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Sudden Infant Death Syndrome: Finally, We Have Some Answers

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Research is shedding light on congenital causes for some “inexplicable” deaths

In my grandmothers’ days they called it “blue baby” or “cot death,” the terrible phenomenon doctors now call sudden infant death syndrome, or SIDS. It’s horrible when these babies come into the ER – found dead and blue in their cribs, the parents start CPR and call 911, hoping and praying for a miracle. It usually doesn’t happen. Instead, we finish the code and call time of death, then comfort the parents. It’s hard to explain to parents why their healthy baby suddenly died in his crib, without any apparent cause. Do these babies just die peacefully in their sleep? Or do they struggle to breathe and suffer? Could someone have prevented this? I never had answers to these questions, leaving parents to suffer in our medical ignorance.

Finally, we now have some real answers for parents about the cause of sudden infant death syndrome.  

Research published in the medical journal "Pediatrics" shows that most infants who die of SIDS had underlying brain stem abnormalities. Specifically, they had abnormalities in serotonin levels and receptors, as well as GABA receptors and 14-3-3 (a protein that regulates serotonin). So it’s not just suffocation that causes SIDS. Babies who die of SIDS often have a brainstem abnormality that prevents them from responding appropriately to a lack of oxygen. 

When you fall asleep with a blanket over your face, you wake up. But some babies have immature brain stems that can’t recognize this lack of oxygen correctly, so they don’t wake up and move.
 

We don’t know what babies have these brainstem abnormalities. There is no diagnostic test that can detect an infant at risk for SIDS. Dr. Hannah Kinney, the author of this and many other studies on SIDS, hopes to one day develop such a diagnostic test. For right now, though, SIDS can be prevented by keeping babies in safe sleep environments, putting them to sleep on their back and away from suffocation hazards. In her conclusions, Dr. Kinny emphasizes the need to continue practicing safe sleep for infants.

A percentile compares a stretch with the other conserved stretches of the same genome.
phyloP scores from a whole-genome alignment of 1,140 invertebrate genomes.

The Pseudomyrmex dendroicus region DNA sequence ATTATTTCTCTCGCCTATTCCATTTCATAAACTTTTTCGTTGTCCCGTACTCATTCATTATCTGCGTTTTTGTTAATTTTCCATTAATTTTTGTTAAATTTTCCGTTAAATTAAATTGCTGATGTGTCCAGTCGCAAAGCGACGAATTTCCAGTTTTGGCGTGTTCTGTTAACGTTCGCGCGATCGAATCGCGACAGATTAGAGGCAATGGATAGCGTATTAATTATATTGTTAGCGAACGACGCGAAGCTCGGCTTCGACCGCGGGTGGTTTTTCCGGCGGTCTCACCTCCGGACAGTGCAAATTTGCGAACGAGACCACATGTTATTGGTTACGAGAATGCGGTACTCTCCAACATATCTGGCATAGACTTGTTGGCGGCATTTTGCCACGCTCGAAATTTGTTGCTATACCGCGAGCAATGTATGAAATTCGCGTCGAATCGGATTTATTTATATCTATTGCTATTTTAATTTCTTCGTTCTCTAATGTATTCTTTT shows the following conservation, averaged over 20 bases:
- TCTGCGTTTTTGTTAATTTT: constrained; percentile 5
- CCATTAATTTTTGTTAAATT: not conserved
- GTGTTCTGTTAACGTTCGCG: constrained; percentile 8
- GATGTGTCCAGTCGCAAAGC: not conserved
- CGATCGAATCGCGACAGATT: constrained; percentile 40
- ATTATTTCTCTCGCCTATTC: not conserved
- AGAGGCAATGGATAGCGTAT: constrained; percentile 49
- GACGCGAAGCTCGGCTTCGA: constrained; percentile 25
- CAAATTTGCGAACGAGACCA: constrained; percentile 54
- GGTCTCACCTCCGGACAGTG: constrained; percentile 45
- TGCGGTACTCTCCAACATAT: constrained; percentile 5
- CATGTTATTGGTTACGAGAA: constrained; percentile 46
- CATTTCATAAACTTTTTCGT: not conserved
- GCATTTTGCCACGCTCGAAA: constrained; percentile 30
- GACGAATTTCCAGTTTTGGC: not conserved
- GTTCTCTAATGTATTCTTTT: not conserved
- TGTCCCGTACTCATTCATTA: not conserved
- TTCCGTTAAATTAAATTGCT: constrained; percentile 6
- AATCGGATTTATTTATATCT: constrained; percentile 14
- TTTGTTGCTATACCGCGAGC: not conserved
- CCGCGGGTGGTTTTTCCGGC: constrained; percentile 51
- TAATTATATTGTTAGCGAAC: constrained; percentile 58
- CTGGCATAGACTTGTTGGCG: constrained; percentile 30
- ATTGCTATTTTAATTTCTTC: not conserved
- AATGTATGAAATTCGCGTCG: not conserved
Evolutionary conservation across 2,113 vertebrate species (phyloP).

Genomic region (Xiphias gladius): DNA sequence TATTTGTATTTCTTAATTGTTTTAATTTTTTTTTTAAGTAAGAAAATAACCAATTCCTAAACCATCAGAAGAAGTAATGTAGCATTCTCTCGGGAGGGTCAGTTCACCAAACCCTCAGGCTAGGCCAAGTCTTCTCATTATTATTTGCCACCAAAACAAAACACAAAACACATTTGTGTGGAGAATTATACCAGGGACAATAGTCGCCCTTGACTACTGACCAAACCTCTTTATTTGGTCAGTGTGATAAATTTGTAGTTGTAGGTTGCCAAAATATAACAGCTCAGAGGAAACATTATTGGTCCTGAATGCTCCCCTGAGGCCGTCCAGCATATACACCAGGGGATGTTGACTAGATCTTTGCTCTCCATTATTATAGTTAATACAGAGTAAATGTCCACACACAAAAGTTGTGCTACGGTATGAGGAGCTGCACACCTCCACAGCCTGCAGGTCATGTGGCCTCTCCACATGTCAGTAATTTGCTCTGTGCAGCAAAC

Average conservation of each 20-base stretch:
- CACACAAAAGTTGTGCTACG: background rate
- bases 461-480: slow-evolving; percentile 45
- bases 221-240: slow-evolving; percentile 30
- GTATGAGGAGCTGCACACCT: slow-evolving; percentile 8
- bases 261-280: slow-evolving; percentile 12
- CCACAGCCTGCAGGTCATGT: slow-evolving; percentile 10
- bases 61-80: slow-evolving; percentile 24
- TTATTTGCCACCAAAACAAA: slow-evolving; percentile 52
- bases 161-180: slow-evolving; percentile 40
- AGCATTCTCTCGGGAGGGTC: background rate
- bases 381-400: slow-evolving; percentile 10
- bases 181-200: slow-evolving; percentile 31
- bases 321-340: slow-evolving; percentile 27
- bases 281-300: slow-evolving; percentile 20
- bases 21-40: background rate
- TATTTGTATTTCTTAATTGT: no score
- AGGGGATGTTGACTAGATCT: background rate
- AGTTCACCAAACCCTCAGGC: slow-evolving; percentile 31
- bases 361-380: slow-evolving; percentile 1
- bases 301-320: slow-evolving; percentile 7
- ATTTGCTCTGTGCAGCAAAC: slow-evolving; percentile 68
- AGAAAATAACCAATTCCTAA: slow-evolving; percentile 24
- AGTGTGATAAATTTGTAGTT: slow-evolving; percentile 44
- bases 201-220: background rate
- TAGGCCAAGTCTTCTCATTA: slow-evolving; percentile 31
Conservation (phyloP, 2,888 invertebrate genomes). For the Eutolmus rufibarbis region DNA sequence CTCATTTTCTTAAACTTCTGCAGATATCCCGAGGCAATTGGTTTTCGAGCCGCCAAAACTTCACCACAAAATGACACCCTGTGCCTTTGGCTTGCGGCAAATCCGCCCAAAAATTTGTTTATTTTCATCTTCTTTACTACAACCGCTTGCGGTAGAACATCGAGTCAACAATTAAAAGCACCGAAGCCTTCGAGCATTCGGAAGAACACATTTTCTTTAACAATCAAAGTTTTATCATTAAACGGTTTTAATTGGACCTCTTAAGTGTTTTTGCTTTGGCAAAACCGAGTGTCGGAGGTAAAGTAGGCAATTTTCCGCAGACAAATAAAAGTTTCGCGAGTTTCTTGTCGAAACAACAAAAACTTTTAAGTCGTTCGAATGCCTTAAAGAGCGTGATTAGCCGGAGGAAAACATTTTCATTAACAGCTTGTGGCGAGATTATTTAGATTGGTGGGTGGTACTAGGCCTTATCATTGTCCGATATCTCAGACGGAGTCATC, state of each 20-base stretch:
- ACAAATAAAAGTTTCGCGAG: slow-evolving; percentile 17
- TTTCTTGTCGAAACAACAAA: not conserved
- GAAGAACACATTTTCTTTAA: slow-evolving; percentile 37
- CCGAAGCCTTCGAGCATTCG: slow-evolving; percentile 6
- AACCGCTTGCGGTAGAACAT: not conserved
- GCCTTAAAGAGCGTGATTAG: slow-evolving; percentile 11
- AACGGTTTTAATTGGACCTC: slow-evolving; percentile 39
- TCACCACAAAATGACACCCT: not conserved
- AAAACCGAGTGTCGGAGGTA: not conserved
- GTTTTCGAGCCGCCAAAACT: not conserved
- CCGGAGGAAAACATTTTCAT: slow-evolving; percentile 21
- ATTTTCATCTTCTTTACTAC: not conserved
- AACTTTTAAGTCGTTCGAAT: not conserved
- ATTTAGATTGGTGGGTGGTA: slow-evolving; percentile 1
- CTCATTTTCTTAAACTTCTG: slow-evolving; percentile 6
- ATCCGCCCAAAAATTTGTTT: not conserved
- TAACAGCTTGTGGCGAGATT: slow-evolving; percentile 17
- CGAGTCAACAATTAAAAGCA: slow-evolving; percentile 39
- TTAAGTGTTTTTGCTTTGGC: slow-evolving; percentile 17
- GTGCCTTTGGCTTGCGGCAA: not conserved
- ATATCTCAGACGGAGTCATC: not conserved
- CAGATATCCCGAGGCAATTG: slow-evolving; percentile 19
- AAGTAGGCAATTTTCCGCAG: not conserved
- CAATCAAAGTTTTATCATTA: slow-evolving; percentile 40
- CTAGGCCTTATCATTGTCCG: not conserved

The "ABC’s" of SIDS help us remember how to keep our babies safe while sleeping:

Babies should sleep ALONE, on their BACK, in a CRIB.

Yet these ABC’s of safe sleep are the center of controversy, especially among breastfeeding mothers who share a bed with their baby. Bed-sharing increases the risk of infant suffocation. The vast majority of pediatricians agree that the safest place for a baby to sleep is in the same room as their mother but not in the same bed.
 
Dr. Sears, Dr. McKenna, and Dr. Burke are three pediatricians well known for supporting bed sharing, against research that shows cosleeping increases risk of SIDS. I applaud their efforts to improve maternal-infant bonding and breastfeeding. But I feel that the death statistics speak for themselves. In 2011, 57 Missouri infants died while sharing a bed with a parent according to the state’s Child Fatality Review program. And the risk of sudden death during sleep increases by 15 times when a parent sleeps in the same bed as an infant. It is true that substance abuse increases risk of bed-sharing death, as does sleeping with your infant on a couch. Parents should be specifically counseled about these risks. But many deaths were not associated with substance abuse or couch sleeping.

Supporters of bed sharing often tell me that humans have bed-shared with infants for most of antiquity. The difference today, however, is that modern American bedding is much softer and more prone to causing suffocation than the kind of bedding that has been used for most of antiquity. We also do not have statistics on how many infants died while bed-sharing through history.

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